Led by Professors Anu Ramaswami (University of Minnesota), Patricia Culligan (Columbia University) and Armistead Russell (Georgia Institute of Technology), “Integrated Urban Infrastructure Solutions for Environmentally Sustainable, Healthy, and Livable Cities” focuses on a new movement gaining momentum in cities around the world toward “distributed,” or more local, infrastructure. Until now, development trends have resulted in very large infrastructure systems—large roadway networks, regional power grids, and complex networks that supply food and water to cities from distant locations. Emerging trends suggest that cities may be better off building more local systems—urban farms, household and neighborhood solar generation, district energy systems, bicycle paths, car-sharing systems, and more. The research network seeks to identify the best mix of local and large infrastructure systems to achieve urban sustainability, health and livability goals, by examining possibilities in diverse cities across the U.S. and in India. Researchers are exploring physical changes in infrastructure design, the role of new technologies, as well as the changes in public attitudes and policies that can help achieve the infrastructure transitions needed to build desirable cities, today and into the future.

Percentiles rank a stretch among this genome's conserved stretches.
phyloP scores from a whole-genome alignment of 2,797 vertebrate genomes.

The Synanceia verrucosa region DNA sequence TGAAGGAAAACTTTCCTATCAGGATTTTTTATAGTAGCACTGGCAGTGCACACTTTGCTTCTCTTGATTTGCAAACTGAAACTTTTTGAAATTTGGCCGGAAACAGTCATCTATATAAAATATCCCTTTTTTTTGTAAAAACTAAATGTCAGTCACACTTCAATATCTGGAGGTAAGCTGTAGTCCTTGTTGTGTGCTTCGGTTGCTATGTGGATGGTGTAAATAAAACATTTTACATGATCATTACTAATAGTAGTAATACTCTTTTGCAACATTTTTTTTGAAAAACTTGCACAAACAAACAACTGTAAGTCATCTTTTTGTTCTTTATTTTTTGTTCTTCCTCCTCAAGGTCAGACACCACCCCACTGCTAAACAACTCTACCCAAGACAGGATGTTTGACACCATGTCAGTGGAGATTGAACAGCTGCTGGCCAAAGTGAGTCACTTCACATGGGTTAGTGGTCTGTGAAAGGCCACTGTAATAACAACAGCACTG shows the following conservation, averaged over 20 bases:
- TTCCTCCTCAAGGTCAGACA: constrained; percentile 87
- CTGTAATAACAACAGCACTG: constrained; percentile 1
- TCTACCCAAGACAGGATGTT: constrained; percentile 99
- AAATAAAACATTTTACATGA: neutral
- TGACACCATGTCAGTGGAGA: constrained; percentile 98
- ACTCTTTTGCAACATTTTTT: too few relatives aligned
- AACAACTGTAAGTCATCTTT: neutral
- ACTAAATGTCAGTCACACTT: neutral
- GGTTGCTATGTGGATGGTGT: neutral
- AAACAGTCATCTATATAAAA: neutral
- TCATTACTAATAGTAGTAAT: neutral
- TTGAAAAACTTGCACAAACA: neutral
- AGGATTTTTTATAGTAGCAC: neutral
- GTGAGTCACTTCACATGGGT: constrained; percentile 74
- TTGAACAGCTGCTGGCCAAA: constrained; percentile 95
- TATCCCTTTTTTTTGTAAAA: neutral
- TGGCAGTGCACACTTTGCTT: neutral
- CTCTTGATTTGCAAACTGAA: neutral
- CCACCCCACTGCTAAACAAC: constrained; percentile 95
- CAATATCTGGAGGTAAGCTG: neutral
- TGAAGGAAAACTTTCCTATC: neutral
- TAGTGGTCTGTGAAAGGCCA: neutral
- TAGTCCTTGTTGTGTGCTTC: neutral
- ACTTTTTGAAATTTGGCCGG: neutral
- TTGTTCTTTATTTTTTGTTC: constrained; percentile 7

As part of this project, Daynamica has been used to better understand associations between trip modes, activity types, and emotions (happiness, sadness, pain, etc.).